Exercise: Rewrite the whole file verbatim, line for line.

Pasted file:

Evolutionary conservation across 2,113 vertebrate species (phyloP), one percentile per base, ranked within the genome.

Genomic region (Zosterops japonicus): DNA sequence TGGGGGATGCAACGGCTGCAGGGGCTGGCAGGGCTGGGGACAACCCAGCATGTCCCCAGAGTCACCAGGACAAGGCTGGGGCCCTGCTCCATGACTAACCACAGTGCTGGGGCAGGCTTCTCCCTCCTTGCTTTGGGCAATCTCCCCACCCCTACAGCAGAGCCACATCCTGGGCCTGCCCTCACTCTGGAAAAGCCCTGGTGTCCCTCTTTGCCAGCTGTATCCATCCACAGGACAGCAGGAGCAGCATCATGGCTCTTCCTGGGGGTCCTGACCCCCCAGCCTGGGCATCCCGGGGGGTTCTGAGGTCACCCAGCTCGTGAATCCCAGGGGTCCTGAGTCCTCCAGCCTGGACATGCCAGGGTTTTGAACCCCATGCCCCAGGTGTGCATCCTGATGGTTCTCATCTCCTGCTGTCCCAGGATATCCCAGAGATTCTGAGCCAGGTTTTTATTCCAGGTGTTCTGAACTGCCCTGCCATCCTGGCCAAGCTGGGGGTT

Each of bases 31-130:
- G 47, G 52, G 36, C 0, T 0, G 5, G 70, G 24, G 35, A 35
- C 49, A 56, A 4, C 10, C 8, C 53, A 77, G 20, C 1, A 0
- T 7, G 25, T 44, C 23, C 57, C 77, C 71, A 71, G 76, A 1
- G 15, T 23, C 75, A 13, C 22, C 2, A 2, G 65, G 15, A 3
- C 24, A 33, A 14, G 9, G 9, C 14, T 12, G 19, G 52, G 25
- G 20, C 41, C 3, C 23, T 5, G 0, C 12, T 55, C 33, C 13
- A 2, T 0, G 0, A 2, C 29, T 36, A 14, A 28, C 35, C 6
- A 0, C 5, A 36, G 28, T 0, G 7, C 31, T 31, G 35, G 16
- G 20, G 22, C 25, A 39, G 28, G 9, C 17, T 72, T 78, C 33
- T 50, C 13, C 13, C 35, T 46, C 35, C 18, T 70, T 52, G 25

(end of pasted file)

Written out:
Evolutionary conservation across 2,113 vertebrate species (phyloP), one percentile per base, ranked within the genome.

Genomic region (Zosterops japonicus): DNA sequence TGGGGGATGCAACGGCTGCAGGGGCTGGCAGGGCTGGGGACAACCCAGCATGTCCCCAGAGTCACCAGGACAAGGCTGGGGCCCTGCTCCATGACTAACCACAGTGCTGGGGCAGGCTTCTCCCTCCTTGCTTTGGGCAATCTCCCCACCCCTACAGCAGAGCCACATCCTGGGCCTGCCCTCACTCTGGAAAAGCCCTGGTGTCCCTCTTTGCCAGCTGTATCCATCCACAGGACAGCAGGAGCAGCATCATGGCTCTTCCTGGGGGTCCTGACCCCCCAGCCTGGGCATCCCGGGGGGTTCTGAGGTCACCCAGCTCGTGAATCCCAGGGGTCCTGAGTCCTCCAGCCTGGACATGCCAGGGTTTTGAACCCCATGCCCCAGGTGTGCATCCTGATGGTTCTCATCTCCTGCTGTCCCAGGATATCCCAGAGATTCTGAGCCAGGTTTTTATTCCAGGTGTTCTGAACTGCCCTGCCATCCTGGCCAAGCTGGGGGTT

Each of bases 31-130:
- G 47, G 52, G 36, C 0, T 0, G 5, G 70, G 24, G 35, A 35
- C 49, A 56, A 4, C 10, C 8, C 53, A 77, G 20, C 1, A 0
- T 7, G 25, T 44, C 23, C 57, C 77, C 71, A 71, G 76, A 1
- G 15, T 23, C 75, A 13, C 22, C 2, A 2, G 65, G 15, A 3
- C 24, A 33, A 14, G 9, G 9, C 14, T 12, G 19, G 52, G 25
- G 20, C 41, C 3, C 23, T 5, G 0, C 12, T 55, C 33, C 13
- A 2, T 0, G 0, A 2, C 29, T 36, A 14, A 28, C 35, C 6
- A 0, C 5, A 36, G 28, T 0, G 7, C 31, T 31, G 35, G 16
- G 20, G 22, C 25, A 39, G 28, G 9, C 17, T 72, T 78, C 33
- T 50, C 13, C 13, C 35, T 46, C 35, C 18, T 70, T 52, G 25